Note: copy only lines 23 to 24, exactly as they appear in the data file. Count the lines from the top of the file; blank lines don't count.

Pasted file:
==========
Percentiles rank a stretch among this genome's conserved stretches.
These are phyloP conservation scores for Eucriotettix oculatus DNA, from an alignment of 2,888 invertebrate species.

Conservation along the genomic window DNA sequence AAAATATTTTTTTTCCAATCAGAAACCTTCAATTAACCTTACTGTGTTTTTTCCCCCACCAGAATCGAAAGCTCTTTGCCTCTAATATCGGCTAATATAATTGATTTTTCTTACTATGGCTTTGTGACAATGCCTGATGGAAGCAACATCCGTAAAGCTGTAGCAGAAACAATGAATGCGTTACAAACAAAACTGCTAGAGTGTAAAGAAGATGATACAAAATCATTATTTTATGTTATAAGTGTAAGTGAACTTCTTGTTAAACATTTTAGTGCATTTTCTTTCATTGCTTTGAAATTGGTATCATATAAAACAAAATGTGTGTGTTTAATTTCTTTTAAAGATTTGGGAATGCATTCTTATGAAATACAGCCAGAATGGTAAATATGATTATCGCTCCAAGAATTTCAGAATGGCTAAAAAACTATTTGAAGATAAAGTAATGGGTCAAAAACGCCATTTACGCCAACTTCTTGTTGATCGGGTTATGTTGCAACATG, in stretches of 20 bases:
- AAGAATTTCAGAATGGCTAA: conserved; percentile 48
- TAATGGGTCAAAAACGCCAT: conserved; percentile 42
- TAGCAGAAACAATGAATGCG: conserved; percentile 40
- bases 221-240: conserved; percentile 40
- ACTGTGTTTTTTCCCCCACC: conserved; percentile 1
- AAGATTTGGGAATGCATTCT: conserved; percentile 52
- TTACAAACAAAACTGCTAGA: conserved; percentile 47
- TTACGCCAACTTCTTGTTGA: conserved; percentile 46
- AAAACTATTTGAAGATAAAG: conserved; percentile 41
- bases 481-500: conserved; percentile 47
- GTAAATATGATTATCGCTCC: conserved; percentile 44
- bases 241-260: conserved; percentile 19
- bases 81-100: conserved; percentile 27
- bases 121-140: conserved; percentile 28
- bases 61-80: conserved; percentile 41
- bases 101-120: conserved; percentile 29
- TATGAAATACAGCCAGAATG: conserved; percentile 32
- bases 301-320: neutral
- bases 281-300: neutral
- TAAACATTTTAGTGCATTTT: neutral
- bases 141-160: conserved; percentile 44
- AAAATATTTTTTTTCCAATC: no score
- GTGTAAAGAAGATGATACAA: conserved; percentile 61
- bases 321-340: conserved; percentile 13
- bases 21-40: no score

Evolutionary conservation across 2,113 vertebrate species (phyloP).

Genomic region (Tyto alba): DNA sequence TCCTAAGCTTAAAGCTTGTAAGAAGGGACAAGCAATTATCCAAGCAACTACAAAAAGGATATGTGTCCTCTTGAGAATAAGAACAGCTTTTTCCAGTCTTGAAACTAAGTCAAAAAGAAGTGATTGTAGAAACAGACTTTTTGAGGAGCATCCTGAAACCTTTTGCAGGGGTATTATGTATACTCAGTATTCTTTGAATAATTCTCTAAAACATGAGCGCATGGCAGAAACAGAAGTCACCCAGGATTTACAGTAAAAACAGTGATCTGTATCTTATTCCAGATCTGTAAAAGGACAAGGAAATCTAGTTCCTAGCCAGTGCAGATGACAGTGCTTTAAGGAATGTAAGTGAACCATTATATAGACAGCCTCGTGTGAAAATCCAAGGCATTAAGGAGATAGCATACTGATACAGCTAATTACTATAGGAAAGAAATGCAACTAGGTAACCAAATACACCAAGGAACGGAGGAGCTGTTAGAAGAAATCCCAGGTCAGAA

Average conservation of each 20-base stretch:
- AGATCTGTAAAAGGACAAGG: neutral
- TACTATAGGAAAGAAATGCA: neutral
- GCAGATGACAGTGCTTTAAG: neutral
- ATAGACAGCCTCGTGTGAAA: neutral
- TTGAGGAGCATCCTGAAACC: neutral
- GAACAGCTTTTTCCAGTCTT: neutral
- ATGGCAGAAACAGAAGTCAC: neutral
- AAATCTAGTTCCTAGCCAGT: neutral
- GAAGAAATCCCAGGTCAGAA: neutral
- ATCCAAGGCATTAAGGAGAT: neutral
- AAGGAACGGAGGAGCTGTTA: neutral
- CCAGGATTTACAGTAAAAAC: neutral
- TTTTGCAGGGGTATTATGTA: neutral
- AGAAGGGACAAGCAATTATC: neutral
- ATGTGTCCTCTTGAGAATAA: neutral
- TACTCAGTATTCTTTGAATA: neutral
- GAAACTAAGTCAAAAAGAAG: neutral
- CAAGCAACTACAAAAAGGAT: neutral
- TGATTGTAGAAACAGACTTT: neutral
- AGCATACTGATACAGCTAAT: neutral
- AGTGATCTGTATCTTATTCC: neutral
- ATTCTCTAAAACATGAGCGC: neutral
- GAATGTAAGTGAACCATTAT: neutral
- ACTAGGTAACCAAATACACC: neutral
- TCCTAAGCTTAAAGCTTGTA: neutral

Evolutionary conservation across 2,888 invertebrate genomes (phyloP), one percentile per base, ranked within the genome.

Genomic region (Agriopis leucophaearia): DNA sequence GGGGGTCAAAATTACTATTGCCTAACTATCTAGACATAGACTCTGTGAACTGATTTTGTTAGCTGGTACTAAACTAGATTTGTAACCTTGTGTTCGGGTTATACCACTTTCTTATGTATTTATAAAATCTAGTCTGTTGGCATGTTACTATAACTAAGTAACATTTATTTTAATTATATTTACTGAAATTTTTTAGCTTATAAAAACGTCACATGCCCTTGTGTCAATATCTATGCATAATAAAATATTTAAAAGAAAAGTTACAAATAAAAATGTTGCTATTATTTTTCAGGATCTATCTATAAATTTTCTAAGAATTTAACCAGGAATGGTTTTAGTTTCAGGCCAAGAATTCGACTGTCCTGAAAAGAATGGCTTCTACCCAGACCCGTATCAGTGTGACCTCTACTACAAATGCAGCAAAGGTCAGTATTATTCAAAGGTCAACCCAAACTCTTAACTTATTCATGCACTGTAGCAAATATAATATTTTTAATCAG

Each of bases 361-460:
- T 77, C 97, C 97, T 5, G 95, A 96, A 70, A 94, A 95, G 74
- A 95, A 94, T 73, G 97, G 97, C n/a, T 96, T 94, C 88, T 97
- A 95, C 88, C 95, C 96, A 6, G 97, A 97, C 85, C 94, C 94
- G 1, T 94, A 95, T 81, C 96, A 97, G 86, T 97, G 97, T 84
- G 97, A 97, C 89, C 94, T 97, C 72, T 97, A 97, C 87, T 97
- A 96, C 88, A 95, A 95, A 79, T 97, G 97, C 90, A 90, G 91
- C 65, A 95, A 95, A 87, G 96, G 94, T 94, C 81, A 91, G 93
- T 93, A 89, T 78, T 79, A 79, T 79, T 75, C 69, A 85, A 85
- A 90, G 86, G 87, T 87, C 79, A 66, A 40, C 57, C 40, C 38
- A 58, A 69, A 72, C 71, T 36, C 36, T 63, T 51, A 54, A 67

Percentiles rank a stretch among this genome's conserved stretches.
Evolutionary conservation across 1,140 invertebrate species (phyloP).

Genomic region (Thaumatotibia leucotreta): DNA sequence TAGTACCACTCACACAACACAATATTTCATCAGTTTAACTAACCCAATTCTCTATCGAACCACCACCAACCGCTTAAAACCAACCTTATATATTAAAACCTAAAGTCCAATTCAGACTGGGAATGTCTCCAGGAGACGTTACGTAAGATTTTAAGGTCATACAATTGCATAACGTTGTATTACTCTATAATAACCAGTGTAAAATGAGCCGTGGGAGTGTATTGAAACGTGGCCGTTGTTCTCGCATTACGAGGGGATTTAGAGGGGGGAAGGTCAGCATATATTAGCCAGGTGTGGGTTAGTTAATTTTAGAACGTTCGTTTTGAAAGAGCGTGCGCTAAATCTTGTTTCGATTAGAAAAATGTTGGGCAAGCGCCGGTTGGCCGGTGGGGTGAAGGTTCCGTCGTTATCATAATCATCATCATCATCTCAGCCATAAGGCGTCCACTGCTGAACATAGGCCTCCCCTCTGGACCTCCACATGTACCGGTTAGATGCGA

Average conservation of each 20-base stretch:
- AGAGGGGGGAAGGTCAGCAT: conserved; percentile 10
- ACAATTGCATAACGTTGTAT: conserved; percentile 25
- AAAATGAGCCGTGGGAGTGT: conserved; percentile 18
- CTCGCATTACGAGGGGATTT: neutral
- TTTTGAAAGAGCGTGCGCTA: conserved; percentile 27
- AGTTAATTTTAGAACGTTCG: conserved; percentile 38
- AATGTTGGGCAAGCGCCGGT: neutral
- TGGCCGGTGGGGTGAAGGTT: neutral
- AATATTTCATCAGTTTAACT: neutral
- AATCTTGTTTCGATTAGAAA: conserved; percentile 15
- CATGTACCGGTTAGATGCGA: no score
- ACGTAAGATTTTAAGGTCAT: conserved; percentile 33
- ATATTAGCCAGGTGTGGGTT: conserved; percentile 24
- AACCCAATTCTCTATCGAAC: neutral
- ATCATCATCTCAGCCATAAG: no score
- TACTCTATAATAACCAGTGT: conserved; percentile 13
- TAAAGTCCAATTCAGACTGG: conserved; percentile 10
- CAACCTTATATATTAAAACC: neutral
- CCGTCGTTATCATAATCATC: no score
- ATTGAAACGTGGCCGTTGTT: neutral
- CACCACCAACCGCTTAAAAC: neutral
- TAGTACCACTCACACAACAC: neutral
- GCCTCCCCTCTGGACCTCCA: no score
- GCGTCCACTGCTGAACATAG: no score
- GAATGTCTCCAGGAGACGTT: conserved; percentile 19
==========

- TAAACATTTTAGTGCATTTT: neutral
- bases 141-160: conserved; percentile 44